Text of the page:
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Eugen d’ALBERT (1864-1932)
Overture to Grillparzer’s Esther, op.8 (1888) [12:45]
Die toten Augen (1916) Prelude – I. introduction [8:22]
Gernot (1897) prelude to Act II [4:54]
Der Rubin (1893) overture [9:11]
Die Abreise (1898) overture [7:54]
Aschenputtel suite, op.38 (1924) [15:34]
Das Seejungfräulein, op.15 (1897) [16:32]
Viktorija Kaminskaite (soprano)
MDR Leipzig Radio Symphony Orchestra/Jun Märkl
rec. MDR Studio Augustusplatz, Leipzig, Germany; 27-28 January 2011 (op.38), 28 January 2011 (op.8), 5 December 2011 (Die toten Augen and Gernot), 6 December 2011 (Der Rubin and Die Abreise) and 7 December 2011 (op.15).
NAXOS 8.573110 [75:11]

One has to wonder whether Eugen d'Albert was his own worst enemy. After all, a man who got through no fewer than six wives and at least one mistress in a single lifetime must have had either very poor judgement or at the very least a pretty minimal attention span.

Following the same line of thought, one might also question the commercial sense of a jobbing composer who lumbered his substantial op.8 with the distinctly user-unfriendly title Overture to Grillparzer's Esther. Indeed, I note that some years ago Hyperion's canny marketing department clearly felt it advisable to simplify the title to Overture to 'Esther' on the front cover of an engaging BBC Scottish Symphony Orchestra recording conducted by Martyn Brabbins ( CDA67387).

Thankfully, in the case of this overture, d'Albert's music is rather more fluent than its awkward title might suggest. Anyone who appreciates Brahms's sound-world will feel quite at home here, though the absence of a memorable "big tune" makes the overture a pleasant, rather than an especially striking, musical experience.

Of the other four shorter tracks, the introduction to the opening prelude of Die toten Augen is effectively atmospheric and suggestive of the drama to come - a religious epic surely worthy, in its combination of superficial piety and underlying prurience, of the attention of Cecil B. DeMille. The Act II prelude to Gernot, an opera set among barbarian tribes during the era of the Roman Empire, depicts a lively wedding celebration and would, I suspect, have made a rather better choice for the disc's opening track than Grillparzer's Esther.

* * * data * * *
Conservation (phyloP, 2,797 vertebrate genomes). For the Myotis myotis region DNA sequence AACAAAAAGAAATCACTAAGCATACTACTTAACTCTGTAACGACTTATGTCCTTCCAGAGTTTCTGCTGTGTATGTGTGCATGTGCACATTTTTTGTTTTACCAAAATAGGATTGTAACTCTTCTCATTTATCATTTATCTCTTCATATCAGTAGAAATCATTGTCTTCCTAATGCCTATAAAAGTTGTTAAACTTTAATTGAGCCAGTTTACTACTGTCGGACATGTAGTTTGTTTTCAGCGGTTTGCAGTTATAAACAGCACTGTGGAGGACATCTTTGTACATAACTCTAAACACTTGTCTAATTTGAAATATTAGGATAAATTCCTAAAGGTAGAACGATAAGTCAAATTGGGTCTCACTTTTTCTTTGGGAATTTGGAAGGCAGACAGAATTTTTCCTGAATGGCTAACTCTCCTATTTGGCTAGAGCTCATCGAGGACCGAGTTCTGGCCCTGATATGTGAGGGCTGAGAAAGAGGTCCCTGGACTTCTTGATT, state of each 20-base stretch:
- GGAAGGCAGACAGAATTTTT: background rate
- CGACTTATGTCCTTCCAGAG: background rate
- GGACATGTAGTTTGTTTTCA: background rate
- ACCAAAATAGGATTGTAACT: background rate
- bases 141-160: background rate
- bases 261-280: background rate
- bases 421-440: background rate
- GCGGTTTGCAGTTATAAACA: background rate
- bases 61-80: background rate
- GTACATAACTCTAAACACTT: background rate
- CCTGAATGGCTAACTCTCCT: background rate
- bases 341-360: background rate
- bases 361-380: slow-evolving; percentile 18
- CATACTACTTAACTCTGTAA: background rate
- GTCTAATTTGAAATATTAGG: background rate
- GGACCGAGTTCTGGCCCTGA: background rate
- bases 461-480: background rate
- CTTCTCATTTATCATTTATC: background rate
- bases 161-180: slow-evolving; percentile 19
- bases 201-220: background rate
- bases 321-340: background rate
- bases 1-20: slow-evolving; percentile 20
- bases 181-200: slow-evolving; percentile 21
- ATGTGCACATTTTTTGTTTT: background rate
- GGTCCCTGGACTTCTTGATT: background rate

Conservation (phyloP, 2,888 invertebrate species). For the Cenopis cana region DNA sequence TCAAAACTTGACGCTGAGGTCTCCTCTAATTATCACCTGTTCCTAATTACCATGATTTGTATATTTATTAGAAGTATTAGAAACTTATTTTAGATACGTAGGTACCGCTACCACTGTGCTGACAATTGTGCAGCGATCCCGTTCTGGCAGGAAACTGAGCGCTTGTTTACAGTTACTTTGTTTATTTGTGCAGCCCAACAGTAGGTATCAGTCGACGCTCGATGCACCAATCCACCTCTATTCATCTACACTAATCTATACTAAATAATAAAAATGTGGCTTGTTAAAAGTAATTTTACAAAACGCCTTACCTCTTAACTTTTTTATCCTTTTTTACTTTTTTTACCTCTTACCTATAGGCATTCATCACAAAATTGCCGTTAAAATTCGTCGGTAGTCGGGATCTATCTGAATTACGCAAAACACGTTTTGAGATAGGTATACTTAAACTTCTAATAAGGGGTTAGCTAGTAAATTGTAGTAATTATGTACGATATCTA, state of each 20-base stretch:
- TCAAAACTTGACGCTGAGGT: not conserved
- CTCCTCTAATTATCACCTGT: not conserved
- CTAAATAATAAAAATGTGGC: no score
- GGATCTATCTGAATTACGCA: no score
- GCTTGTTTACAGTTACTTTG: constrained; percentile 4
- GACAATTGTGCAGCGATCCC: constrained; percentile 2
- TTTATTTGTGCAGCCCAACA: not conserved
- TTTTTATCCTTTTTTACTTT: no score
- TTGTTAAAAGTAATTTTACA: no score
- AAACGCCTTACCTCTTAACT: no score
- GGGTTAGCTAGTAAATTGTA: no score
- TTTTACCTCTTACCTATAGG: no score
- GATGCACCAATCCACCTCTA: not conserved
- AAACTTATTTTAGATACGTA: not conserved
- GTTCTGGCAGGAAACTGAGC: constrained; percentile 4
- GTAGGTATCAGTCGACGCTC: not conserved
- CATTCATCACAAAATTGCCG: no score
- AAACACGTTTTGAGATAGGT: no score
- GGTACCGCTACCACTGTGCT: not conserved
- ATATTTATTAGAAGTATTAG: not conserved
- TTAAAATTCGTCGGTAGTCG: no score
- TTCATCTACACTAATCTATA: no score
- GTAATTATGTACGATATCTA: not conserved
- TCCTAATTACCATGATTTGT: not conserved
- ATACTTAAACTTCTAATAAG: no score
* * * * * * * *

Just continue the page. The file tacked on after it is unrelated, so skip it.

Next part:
D'Albert's eclecticism in the choice of subject matter for his 19 operas is demonstrated by the conjunction of Der Rubin and Die Abreise. The overture to the former, set in Abbasid Baghdad, is enjoyable enough in a conventional late 19th century way, though the composer's apparent determination to steer clear of "oriental" musical clichés means that it could just as easily be introducing a drama taking place in medieval Iceland. Meanwhile, the domestic comedy Die Abreise boasts a light-hearted, chirruping overture that sets an appropriate tone for the jolly japes that occur when a husband suspects his neglected wife of some extra-marital flirtation – a storyline no doubt reflective of widespread male paranoia in an era of increasing women's emancipation.

That takes us to the two most substantial items on the disc, the Aschenputtel suite, consisting of five movements depicting incidents from the familiar story of Cinderella, and the earlier Das Seejungfräulein, written by d'Albert for soprano and orchestra and premiered by his third wife, the singer Hermine Finck.

The comparatively late Aschenputtel suite marks a significant change in style from what we have heard so far on this disc. The far more expressionist score is, in places, somewhat reminiscent of Debussy, a composer whose music certainly featured in d'Albert's pianistic repertoire (see here). Whereas the Aschenputtel suite's five movements are each comparatively brief, the substantial Das Seejungfräulein provides d'Albert with the opportunity to explore the far wider range of moods appropriate to its familiar "redemption through the power of love" storyline. As a result, this is the most complex, rounded and involving work on this disc. Lithuanian soprano Viktorija Kaminskaite rises well to the challenge of what I imagine will have been a less than familiar score and gives a moving, atmospheric account.

D'Albert's orchestral music remains very much on the fringes of the repertoire and only occasionally appears on disc. Although these well played and expertly recorded accounts from Jun Märkl and his Leipzig players certainly fill in some useful gaps, it is fair to say that their most striking single feature is their sheer diversity. I wonder whether, having heard them, we may begin to suspect that d'Albert concentrated rather too much effort on accumulating all those wives, when his time might have been better spent establishing a more consistent and readily identifiable musical personality.

Rob Maynard